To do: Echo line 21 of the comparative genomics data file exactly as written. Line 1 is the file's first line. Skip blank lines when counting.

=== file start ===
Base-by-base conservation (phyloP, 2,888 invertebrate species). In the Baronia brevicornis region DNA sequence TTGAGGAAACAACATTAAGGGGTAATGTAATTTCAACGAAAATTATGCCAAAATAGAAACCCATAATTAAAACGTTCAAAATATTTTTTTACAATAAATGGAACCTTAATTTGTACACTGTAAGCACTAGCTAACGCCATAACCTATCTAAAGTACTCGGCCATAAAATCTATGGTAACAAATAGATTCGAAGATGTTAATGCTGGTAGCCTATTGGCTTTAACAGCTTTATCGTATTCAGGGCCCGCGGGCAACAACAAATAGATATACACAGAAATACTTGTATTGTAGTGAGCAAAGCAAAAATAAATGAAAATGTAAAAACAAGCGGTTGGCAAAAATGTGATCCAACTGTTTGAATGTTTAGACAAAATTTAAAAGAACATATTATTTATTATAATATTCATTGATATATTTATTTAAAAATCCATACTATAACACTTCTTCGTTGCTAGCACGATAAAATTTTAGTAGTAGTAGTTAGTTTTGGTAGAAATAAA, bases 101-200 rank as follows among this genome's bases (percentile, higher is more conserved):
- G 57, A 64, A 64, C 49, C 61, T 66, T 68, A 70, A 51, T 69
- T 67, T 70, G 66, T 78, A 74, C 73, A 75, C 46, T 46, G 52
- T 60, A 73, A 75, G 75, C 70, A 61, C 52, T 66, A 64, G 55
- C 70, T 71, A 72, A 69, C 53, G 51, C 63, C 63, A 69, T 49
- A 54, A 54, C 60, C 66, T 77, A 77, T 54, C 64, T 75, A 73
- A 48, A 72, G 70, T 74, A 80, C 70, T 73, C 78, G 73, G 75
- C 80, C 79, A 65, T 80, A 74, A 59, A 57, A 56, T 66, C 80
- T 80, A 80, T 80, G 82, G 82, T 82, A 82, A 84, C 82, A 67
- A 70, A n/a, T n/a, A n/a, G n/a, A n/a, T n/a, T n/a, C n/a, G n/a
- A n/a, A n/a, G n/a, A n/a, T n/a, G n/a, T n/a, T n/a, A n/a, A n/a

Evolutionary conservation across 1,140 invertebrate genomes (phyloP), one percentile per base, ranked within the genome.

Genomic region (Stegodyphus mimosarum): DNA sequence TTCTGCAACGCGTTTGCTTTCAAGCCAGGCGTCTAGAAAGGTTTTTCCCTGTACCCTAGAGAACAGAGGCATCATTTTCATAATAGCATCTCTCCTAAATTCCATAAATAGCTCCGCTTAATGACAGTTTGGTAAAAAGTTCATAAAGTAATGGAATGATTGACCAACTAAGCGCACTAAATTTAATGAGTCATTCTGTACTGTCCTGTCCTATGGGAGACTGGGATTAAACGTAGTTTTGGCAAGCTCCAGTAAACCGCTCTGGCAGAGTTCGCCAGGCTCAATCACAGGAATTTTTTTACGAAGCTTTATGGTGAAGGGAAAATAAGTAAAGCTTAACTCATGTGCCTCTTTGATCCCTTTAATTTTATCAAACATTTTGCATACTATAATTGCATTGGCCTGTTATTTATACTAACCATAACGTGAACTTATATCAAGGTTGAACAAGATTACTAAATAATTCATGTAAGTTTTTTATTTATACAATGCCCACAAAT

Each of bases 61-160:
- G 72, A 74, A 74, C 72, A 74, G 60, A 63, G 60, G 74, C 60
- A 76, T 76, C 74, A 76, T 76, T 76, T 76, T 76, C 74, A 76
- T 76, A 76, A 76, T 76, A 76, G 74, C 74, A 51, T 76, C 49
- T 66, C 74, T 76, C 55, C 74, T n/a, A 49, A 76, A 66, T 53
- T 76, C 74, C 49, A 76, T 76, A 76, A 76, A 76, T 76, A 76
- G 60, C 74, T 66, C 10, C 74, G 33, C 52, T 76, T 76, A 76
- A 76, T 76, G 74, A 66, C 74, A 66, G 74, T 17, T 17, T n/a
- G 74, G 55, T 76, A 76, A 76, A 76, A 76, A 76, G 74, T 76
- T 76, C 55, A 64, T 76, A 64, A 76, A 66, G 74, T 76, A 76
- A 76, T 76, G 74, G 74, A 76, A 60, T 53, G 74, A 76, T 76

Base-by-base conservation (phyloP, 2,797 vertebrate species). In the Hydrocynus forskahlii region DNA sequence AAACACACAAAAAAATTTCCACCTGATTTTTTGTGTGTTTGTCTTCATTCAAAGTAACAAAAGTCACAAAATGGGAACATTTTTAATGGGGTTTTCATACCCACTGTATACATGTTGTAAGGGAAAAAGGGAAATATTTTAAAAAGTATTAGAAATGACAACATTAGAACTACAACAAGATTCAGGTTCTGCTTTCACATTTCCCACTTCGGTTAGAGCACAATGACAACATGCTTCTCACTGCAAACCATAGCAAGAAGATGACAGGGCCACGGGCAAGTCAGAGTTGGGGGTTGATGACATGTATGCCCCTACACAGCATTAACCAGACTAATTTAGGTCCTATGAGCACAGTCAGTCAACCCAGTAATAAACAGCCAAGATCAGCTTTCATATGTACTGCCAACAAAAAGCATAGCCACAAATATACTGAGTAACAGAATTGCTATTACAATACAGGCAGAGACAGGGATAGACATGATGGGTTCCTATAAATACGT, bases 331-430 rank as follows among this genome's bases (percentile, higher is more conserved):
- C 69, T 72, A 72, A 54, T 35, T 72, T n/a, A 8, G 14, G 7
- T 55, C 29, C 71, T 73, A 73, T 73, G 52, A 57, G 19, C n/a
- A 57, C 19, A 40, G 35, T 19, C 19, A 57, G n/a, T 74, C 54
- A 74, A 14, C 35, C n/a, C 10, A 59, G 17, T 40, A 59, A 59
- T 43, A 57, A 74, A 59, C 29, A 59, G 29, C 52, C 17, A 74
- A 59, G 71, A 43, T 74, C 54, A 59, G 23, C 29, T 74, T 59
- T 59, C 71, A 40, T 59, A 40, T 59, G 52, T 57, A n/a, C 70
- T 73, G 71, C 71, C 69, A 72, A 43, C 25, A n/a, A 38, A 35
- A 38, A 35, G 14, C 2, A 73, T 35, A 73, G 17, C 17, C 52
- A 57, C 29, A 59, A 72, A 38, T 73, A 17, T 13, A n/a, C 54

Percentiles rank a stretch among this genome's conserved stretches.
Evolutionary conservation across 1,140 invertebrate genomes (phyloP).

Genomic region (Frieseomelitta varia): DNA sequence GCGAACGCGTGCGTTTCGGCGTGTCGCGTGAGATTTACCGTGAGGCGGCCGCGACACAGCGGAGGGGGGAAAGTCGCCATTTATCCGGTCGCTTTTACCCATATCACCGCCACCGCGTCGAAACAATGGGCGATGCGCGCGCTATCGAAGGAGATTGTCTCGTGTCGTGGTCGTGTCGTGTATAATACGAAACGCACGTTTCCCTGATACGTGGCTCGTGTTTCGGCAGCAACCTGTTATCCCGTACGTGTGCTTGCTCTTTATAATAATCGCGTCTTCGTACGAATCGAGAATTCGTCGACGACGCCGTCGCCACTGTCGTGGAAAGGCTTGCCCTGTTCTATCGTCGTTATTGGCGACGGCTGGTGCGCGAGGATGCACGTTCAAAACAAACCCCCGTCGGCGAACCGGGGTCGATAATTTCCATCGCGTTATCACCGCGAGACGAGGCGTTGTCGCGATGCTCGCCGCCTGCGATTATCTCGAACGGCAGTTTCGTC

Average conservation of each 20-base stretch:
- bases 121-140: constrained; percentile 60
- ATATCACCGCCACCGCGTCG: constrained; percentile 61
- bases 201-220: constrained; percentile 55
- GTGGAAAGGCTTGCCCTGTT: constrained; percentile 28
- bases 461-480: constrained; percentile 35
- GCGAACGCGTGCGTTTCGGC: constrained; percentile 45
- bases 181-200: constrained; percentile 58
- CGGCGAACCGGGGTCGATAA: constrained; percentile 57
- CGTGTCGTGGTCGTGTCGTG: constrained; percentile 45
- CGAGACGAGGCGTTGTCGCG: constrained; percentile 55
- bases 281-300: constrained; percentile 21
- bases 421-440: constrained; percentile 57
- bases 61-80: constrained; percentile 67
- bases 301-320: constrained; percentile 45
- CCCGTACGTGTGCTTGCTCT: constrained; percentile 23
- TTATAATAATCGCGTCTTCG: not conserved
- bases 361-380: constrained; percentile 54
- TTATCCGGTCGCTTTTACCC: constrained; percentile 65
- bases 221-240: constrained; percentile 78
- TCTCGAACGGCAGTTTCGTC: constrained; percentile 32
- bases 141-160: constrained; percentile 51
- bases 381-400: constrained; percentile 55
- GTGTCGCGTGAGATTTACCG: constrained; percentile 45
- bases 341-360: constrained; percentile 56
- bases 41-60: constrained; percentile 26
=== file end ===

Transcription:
- A 76, T 76, G 74, A 66, C 74, A 66, G 74, T 17, T 17, T n/a